Archive for June, 2012

Value of Foreign Investment in the U.S. Increased More than Value of U.S. Investment Abroad in 2011

The U.S. net international investment position at yearend 2011 was –$4,030.3 billion (preliminary), as the value of foreign investment in the United States exceeded the value of U.S. investment abroad. At yearend 2010, the U.S. net international investment position was –$2,473.6 billion (revised).

Increases in the prices of U.S. Treasury bonds and declines in foreign stock prices raised the value of foreign investment in the United States and lowered the value of U.S. investment abroad.

The impact of changes in U.S. and foreign asset prices of –$802.1 billion accounted for over half of the –$1.6 trillion change in the U.S. net international investment position.

Most of the rest of the change in the U.S. net international investment position reflected foreign acquisitions of U.S. assets (including over $400 billion in U.S. Treasury securities) that exceeded U.S. acquisitions of foreign assets. U.S. acquisitions of foreign assets were reduced by an unusual decline in U.S. claims on foreigners as reported by U.S. banks and securities brokers.

The appreciation of the U.S. dollar against a trade-weighted index of major currencies caused a change of –$23.0 billion in the U.S. net international investment position.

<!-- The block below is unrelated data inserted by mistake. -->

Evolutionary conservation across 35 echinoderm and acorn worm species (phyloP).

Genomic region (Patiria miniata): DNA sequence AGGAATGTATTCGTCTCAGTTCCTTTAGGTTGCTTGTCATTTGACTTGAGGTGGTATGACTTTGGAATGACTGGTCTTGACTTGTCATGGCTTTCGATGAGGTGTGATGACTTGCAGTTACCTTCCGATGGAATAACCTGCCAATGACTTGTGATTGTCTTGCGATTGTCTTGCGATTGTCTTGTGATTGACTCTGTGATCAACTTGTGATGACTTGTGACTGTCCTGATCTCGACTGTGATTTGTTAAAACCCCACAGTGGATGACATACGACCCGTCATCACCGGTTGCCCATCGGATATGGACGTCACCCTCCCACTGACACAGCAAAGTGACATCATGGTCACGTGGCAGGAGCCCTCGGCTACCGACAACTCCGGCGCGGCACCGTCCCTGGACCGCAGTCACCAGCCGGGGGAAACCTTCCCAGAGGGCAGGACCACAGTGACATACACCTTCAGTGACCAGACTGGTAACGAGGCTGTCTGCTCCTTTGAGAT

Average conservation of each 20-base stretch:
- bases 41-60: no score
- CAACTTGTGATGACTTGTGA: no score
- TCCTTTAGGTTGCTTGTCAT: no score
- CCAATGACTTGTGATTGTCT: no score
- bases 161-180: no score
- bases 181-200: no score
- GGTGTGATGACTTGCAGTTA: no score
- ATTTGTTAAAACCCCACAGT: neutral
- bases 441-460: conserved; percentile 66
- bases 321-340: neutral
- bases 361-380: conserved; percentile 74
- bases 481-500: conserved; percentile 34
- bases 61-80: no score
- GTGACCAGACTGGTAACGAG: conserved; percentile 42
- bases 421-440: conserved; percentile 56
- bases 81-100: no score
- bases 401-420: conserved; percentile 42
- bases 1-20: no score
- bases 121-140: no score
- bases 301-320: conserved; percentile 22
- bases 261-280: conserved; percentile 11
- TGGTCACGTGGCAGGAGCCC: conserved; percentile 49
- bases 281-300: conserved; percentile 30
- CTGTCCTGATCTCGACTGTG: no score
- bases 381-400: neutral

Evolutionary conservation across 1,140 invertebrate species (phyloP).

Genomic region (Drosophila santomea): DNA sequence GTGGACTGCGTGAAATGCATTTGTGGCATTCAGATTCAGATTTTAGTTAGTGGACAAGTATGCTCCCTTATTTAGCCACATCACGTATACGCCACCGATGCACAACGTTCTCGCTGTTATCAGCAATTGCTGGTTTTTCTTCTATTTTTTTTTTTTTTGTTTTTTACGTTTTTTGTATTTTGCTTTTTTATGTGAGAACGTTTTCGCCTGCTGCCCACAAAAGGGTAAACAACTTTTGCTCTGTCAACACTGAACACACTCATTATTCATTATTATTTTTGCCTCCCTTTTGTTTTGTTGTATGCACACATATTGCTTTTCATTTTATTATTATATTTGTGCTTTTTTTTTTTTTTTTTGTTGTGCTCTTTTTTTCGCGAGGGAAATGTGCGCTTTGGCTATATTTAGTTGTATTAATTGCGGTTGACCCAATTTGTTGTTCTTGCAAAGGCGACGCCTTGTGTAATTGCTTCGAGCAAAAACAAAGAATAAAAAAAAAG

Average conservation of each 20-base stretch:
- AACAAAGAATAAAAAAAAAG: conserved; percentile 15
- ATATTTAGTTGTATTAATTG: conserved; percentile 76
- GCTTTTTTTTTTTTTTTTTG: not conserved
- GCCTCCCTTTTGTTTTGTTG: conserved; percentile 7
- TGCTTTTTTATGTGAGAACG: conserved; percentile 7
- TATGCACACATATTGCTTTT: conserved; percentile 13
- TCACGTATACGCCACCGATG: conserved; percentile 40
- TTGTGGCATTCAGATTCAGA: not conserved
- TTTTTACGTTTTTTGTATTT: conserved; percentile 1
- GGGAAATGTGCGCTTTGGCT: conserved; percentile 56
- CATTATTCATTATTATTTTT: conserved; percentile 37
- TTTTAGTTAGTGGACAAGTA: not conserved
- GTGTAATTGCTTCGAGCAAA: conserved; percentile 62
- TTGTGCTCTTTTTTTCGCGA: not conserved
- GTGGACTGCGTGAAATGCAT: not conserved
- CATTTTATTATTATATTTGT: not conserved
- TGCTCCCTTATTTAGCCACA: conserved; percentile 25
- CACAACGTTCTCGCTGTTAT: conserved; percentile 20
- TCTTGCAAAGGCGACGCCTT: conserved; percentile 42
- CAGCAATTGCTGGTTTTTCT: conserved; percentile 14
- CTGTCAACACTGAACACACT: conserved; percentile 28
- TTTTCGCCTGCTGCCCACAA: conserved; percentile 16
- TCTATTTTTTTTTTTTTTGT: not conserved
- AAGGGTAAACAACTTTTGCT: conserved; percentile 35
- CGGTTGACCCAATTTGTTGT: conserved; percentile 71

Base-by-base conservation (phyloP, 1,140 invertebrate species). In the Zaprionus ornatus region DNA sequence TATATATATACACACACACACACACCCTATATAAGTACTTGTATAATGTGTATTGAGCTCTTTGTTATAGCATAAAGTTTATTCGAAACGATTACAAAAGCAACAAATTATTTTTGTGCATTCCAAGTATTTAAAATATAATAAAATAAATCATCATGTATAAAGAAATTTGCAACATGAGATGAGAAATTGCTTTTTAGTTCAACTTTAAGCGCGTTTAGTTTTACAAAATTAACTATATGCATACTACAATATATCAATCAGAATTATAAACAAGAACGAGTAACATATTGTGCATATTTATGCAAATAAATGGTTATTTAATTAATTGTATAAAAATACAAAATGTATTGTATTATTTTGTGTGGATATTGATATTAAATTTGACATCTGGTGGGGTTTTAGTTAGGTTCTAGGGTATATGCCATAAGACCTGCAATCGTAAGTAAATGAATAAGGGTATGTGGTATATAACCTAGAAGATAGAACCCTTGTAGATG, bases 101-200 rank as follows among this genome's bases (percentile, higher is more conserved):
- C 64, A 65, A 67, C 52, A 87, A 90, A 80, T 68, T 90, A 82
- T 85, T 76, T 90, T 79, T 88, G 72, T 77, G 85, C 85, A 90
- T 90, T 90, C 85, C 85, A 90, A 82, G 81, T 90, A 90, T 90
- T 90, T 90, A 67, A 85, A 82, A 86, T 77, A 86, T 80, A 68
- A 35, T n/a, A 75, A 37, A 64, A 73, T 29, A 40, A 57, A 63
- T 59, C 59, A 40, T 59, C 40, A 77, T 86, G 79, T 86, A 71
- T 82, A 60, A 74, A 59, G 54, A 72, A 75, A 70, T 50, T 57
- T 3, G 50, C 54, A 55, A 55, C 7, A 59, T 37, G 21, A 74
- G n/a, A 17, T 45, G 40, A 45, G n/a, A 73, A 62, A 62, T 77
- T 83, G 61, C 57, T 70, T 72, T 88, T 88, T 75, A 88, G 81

The U.S. net international investment position was equal to 2.6 percent of the value of all U.S. financial assets at the end of 2011, up from 1.6 percent in 2010 and up from the recent peak of 2.3 percent in 2008.

To learn more about the U.S. international investment position read the full report.

New Global Guidelines Offer ‘How To’ for More Consistent and Reliable Data

Globalization, the financial crisis, the Great Recession, and Europe’s fiscal problems underscore just how important it is for countries to produce timely, accurate, and consistent data. Information on real gross domestic product, inflation, balance sheets, and international trade are essential to assessing cross-country effects and coordinating effective monetary, fiscal, regulatory, and trade policies. That’s why it is so valuable to have these key pieces of data put together in a more consistent manner, making it easier to compare what’s going on in one country to another, or within a given country across industries, or over time.

Wall Street traders and corporate executives—many of whom do business around the globe—rely on transparent and consistent data to make investing, hiring, and other decisions. In recent years, though, as uncertainty and the stakes on getting it right have increased, discrepancies among different economic indicators have become more of a problem to private—and public—decisionmakers. And that’s driven home the critical need for consistency between short-term indicators as well as macroeconomic measures on the state of a country’s economy. This information is especially valuable when a country may be on the verge of a turning point—such as sliding into recession or launching into a recovery.